The average U.S. 90+ day delinquency rate among the nation’s four largest issuers declined 12 basis points (bps) to 1.04% during 2014. The top 100 U.S. banks also posted a 13 bps decline last year to 1.08%.
All four issuers of the top issuers reported upticks in the 90+ day delinquency ratio sequentially including Chase, Bank of America (BofA), Capital One (COF), and Citibank (CITI).
The average estimated 90+ day delinquency ratio for the top 100 U.S. banks declined from 1 bps between the third and fourth quarters of 2014.
Due to seasonality, all the ratios will likely rise in the first quarter. Furthermore, there are concerns delinquency rates will rise in 2015 as consumers have been taking on more debt.
The Chase 90+ day delinquency rate increased 3 bps sequentially, but down 10 bps from one-year ago. Chase posted a 90+ day delinquency rate of 0.70% for Q4/14, compared to 0.67% in Q3/14, and 0/80% for Q4/13.
The BofA 90+ day delinquency rate decreased 1 bps sequentially, but down 20 bps from one-year ago. BofA posted a 90+ day delinquency rate of 0.94% for Q4/14, compared to 0.93% in Q3/14, and 1.14% for Q4/13.
The COF estimated 90+ day delinquency rate increased 3 bps sequentially, but down 8 bps from one-year ago. COF posted an estimated 90+ day delinquency rate of 1.64% for Q4/14, compared to 1.61% in Q3/14, and 1.72% for Q4/13. (COF reports 30+ day delinquency only.)
The CITI 90+ day delinquency rate increased 4 bps sequentially, but down 9 bps from one-year ago. CITI posted a 90+ day delinquency rate of 0.88% for Q4/14, compared to 0.84% in Q3/14, and 0.97% for Q4/13.
Based on the 30+ day delinquency rate, reported by the Federal Reserve, the 90+ day delinquency rate (not seasonally adjusted) for the top 100 U.S. banks decreased 1 bps sequentially, but down 13 bps from one-year ago. The top 100 U.S. banks posted an estimated 90+ day delinquency rate of 1.08% for Q4/14, compared to 1.09% in Q3/14, and 1.21% for Q4/13.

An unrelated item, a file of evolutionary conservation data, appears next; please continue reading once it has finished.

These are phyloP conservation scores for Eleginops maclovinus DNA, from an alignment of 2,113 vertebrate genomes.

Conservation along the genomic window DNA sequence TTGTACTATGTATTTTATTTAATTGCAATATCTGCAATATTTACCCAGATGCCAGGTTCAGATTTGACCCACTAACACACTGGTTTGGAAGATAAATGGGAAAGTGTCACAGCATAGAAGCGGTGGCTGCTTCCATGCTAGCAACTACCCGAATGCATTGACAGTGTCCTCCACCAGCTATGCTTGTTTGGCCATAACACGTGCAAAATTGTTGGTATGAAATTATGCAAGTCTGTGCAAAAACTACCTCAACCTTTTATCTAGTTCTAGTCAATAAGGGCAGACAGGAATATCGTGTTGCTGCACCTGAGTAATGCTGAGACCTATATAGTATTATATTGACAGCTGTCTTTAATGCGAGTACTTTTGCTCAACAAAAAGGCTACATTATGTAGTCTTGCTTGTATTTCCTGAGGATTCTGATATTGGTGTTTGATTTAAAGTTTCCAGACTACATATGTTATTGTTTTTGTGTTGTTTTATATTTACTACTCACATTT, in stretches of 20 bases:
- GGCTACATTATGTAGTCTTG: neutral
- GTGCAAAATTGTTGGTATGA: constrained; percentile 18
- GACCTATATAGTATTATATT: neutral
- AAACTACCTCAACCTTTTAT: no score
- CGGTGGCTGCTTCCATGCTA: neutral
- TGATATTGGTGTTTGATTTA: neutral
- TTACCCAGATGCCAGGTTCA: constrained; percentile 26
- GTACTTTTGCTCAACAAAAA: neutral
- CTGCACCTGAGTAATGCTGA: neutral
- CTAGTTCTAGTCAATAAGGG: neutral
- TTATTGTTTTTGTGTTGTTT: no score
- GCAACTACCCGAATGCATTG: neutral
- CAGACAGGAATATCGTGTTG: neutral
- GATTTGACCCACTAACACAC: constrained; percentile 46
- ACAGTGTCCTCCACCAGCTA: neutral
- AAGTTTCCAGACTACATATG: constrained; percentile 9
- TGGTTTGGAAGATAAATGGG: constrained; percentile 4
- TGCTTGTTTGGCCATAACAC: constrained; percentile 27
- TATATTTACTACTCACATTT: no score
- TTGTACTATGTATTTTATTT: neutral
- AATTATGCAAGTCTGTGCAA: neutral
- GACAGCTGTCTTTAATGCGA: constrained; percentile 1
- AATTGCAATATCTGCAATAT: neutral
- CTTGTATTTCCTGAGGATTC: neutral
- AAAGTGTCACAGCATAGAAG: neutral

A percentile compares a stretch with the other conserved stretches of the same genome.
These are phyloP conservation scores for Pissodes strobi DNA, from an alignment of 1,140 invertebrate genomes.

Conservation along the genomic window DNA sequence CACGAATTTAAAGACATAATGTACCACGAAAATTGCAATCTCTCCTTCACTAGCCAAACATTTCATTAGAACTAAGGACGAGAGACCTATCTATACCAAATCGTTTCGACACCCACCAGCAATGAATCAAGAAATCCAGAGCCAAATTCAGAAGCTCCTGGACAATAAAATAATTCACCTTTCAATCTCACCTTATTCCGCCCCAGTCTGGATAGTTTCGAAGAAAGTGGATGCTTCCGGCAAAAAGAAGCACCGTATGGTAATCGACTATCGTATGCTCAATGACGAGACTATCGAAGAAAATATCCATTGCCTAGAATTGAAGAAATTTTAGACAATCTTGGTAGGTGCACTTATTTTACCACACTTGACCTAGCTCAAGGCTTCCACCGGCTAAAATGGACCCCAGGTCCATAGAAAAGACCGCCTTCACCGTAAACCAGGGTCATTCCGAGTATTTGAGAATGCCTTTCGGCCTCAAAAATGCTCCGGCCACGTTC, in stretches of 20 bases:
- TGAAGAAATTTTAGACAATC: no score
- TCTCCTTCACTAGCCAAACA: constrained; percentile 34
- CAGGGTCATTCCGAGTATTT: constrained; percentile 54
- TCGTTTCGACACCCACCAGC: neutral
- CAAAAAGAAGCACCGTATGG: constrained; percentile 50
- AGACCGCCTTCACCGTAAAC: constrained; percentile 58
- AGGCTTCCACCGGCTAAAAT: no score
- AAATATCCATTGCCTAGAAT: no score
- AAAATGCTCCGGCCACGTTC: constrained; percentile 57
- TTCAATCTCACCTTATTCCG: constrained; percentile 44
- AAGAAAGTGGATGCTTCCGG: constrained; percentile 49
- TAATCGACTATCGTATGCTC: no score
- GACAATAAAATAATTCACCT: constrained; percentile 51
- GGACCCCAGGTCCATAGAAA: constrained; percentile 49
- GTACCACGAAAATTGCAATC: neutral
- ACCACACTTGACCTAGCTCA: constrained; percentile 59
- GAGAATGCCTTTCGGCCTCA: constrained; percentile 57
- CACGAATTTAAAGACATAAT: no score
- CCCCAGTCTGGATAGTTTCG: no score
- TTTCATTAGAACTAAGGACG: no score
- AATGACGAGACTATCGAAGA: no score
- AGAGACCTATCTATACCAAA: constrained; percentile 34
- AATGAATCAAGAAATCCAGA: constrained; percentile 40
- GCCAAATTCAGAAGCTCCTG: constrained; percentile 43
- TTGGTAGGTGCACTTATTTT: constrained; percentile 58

RAM Research (ramresearch.com) projects the average 90+ day delinquency rate among the Big 4 issuers will rise 4 bps in the first quarter to 1.08%.
For more data on Big 4 Bank Credit Card Delinquency access CardData®. For information and commentary on Big 4 Bank Credit Card Delinquency visit the searchable CardFlash® Library of more than 58,000 articles published since 1995. RAM Research® forecasts on Big 4 Bank Credit Card Delinquency are available exclusively through CardWeb.com.®
JPM CHASE: Period-end credit card loans included loans held-for-sale of $304 million, $326 million and $310 million at March 31, 2014, December 31, 2013 and September 30, 2013, respectively. These amounts are excluded when calculating delinquency rates and the allowance for loan losses to period-end loans. There were no loans held-for-sale at June 30, 2013 and March 31, 2013.
BANK OF AMERICA: In addition to the U.S. credit card portfolio in the Consumer & Business Banking segment, the remaining U.S. credit card portfolio is reported in the Global Wealth Management segment.
CAPITAL ONE: The transfer of the Best Buy Stores, L.P. (“Best Buy”) portfolio to held for sale resulted in an increase in the average yield for Domestic Card and Total Credit Card of 121 basis points and 110 basis points, respectively, in Q3 2013, 168 basis points and 152 basis points, respectively, in Q2 2013 and 107 basis points and 97 basis points, respectively, in Q1 2013. The sale of the Best Buy portfolio was completed on September 6, 2013.
CITIBANK: Under U.S. GAAP, historical balance sheet information is not restated to reflect discontinued operations. Since the numerator portion of the ratio calculation excludes the income statement items under U.S. GAAP, related to the Credicard discontinued operations, the averages used in the ratio calculations have been adjusted to exclude the Credicard discontinued operations. Includes the impact of adding approximately 13 million credit card accounts and $7 billion of loans related to the previously announced acquisition of Best Buy’s U.S. credit card portfolio in the third quarter of 2013